Revised Journal Profile

The global focus of Interdisciplinaria Archaeologica – Natural Sciences in Archaeology is the ongoing cooperation of archaeology with the natural sciences and other disciplines. The journal’s worldwide thematic interests include bioarcheaology, archaeobotany, archaeozoology and archaeogenetics, geoarchaeology (petro-archeology, micromorphology), landscape archaeology and dating methods in archaeology. There is no limit to the period of investigations – from the Palaeolithic to the historical period, with particular emphasis on studies that cooperate with the natural sciences. We shall publish contributions that aim to solve archaeological questions utilizing the methods of the natural sciences and other fields, recognizing the importance of a strong basis in archaeological theory. The birth of IANSA reflects the growing need of scientists in central Europe to access an international journal focused on the methods of the natural sciences and multidisciplinary cooperation in archaeology on a global level. Original contributions are sought from all continents, not only Europe, provided that they utilize appropriate methods, often multi-disciplinary, to seek innovative solutions to well-defined archaeological research questions. The growth of natural science methodologies within archaeology has been very dynamic. It is anticipated that our target group of readers will also grow in the coming years and, along with traditional archaeological institutions, will gradually include a wider range of countries over the whole of the world, as well as specialized natural science institutions (natural science departments associated with archaeological research, museums with archaeological collections, specialized laboratories) and commercial archaeology units.

The journal is strictly scientific, peer reviewed through an electronic editorial system, and publishes only in British English. Each article is reviewed by two specialists in fields related to the content of the article. Our goal is to establish IANSA as a high-quality specialized periodical, cited by the international Thomson Reuters Journal Citation Report (JCR), and with a high level JCR “Impact Factor”. A hardcopy of the journal is issued semi-annually, on glossy paper, and with an initial circulation of 500 copies. The journal is also available as an open-access journal through its website www.iansa.eu.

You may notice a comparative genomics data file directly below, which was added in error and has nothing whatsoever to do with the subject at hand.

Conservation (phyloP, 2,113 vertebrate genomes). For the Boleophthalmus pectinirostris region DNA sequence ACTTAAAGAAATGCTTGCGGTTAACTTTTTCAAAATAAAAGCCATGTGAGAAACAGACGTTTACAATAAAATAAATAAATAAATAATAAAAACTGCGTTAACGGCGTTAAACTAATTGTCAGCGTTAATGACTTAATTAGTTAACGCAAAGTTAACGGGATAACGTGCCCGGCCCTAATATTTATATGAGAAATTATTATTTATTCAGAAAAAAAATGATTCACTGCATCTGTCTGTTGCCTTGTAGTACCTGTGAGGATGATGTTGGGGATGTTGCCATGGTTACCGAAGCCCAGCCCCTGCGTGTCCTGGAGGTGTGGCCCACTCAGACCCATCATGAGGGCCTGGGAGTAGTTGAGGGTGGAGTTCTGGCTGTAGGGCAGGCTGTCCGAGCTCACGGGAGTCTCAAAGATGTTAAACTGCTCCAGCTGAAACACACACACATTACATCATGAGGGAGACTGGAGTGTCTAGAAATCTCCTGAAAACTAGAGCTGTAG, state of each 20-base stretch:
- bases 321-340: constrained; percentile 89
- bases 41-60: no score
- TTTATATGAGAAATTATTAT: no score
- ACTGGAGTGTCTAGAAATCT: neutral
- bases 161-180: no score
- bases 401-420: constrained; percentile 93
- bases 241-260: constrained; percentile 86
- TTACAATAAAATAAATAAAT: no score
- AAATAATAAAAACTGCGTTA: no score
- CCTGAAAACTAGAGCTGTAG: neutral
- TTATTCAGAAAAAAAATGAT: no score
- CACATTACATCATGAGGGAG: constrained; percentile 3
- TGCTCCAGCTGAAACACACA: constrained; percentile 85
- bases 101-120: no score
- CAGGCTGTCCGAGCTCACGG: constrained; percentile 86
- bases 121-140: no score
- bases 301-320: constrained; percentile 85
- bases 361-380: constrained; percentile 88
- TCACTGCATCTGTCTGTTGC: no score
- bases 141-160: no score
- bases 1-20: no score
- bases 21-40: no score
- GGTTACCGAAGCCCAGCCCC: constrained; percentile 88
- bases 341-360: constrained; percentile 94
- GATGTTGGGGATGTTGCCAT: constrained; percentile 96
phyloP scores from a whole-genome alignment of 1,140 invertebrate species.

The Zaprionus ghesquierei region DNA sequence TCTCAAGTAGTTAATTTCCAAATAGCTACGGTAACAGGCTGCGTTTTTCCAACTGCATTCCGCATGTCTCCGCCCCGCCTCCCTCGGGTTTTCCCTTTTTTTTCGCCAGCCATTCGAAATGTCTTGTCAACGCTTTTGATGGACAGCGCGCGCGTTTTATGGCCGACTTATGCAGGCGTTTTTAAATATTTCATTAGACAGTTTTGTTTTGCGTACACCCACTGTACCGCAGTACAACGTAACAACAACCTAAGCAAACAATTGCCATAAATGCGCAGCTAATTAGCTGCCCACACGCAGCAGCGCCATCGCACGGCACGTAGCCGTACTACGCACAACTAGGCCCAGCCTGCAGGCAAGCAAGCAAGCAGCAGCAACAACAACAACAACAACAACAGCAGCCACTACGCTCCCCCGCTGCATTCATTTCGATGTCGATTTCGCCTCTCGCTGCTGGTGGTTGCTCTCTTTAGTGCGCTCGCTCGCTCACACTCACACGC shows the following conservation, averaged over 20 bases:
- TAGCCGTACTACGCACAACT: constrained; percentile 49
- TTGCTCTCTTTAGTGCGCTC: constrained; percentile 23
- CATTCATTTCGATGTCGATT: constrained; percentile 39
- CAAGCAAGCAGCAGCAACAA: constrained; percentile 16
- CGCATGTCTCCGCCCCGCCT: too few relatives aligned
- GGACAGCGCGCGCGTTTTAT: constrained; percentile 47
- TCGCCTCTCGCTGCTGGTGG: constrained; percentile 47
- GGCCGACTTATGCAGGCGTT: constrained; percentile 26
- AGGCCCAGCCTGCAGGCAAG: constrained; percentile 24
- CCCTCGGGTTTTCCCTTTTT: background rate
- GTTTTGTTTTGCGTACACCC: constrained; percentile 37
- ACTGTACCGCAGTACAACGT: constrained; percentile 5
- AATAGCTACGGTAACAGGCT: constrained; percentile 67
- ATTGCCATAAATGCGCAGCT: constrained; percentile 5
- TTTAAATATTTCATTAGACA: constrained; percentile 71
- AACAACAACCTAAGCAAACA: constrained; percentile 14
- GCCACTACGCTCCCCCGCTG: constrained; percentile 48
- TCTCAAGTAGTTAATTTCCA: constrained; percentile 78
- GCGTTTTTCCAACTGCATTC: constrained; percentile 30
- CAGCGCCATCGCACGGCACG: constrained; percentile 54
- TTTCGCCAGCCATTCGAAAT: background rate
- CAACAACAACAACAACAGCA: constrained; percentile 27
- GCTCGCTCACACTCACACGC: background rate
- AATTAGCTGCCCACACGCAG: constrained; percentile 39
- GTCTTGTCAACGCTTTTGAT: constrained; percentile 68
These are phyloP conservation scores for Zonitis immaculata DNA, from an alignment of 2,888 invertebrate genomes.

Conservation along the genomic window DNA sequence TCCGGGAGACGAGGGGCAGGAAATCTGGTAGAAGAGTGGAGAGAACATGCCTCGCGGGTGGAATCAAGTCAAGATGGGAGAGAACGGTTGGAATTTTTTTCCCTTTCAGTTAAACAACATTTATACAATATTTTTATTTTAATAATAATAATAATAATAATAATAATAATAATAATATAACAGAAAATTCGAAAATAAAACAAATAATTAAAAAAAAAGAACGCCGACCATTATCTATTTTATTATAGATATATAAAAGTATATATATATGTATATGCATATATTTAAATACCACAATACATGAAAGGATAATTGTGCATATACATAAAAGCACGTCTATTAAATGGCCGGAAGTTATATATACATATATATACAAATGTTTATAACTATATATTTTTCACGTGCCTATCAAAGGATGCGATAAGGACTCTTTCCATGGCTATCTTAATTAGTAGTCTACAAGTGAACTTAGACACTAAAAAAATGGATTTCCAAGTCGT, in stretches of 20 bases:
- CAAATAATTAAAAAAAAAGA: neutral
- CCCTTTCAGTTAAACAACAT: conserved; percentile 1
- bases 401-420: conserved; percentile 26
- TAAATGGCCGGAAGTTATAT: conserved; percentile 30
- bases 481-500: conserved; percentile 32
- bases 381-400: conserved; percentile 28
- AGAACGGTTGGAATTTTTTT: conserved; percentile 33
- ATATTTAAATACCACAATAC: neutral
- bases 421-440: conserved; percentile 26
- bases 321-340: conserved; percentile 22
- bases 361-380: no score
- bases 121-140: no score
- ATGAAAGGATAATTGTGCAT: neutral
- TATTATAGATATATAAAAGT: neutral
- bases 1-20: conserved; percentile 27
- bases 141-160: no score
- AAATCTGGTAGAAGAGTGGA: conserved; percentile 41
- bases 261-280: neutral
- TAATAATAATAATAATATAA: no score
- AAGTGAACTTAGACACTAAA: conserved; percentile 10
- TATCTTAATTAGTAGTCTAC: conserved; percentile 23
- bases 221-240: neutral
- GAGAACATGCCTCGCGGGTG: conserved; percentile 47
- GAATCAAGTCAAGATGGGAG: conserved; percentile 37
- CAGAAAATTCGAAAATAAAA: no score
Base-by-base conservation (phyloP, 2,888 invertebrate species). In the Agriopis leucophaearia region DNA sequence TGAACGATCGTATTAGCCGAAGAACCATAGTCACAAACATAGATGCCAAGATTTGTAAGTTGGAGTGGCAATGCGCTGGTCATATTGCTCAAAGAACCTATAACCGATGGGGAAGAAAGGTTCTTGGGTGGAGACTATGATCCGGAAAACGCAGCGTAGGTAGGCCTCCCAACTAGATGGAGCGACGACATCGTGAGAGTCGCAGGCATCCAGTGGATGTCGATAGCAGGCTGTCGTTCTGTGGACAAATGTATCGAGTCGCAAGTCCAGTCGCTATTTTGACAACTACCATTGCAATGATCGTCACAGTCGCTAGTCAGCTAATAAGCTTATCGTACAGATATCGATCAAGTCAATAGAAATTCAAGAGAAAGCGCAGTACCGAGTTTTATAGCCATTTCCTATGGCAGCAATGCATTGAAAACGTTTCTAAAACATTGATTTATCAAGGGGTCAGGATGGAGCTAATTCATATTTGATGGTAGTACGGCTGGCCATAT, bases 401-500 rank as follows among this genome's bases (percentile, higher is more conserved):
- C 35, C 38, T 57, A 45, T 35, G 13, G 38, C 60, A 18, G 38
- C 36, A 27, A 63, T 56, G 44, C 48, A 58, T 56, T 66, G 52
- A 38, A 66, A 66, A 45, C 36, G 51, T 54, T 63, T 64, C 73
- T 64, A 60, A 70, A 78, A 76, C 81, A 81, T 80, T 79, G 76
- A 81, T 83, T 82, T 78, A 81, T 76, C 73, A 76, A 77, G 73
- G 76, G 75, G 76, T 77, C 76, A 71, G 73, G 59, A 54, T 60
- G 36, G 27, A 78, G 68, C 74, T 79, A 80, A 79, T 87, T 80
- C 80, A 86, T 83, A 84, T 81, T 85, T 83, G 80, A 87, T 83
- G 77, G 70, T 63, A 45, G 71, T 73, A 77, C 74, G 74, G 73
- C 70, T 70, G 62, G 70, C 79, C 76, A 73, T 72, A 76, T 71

Guidelines for the post of reviews editor

The position of “Reviews Editor” for IANSA is a three-year position, appointed by the joint Annual Editorial and Advisory Board meeting of IANSA following proposals for nominations from the Advisory Board.

The post-holder may apply for a second three-year term, in writing to the Chair of the Editorial Board, but would be ineligible for a third term.

The Reviews Editor is an ex officio member of the Editorial Board of IANSA, working in close co-operation with the Chair of that Board and working to the decisions of the Joint Annual Editorial and Advisory Boards.

In line with the new Journal Profile (see above), the Reviews Editor is expected to seek reviews of new books, conference proceedings, new journals, museum exhibitions, films and Internet features in a balanced and informative way.

There are two main ways in which the Reviews Editor would normally develop content: (i) review articles, or a group of reviews, covering the same or similar topical theme; (ii) individual reviews of items from the fields mentioned above.

The Reviews Editor is expected to establish her/his own group of reviewers which can include all members of the Editorial and Advisory Boards and any other colleague(s) who can make a decisive and noteworthy contribution.

The Reviews Editor is expected to write on behalf of IANSA to publishers to elicit free copies of relevant work to be sent direct to the reviewer for their personal usage once their review has been accepted for publication.

The Reviews Editor is expected to liaise with the Editor of IANSA to ensure that the IANSA procedures of linguistic editing produce a high level of final text.

The Reviews Editor is expected to work in close co-operation with the Editor of IANSA, in particular in terms of publication, proof and final proof deadlines to ensure prompt publication of the Reviews Section.


Figure 1. Members of the joint Annual Editorial and Advisory Board meeting of IANSA in Mikulov (October 26th, 2012). From left to right: M. Makohonienko, J. Beneš, J. Chapman, B. Hanks. J. Peška, M. Bastl, I. Cheben, lower row: L. Šín, P. Pokorný, A. Pankowská, O. Mlejnek.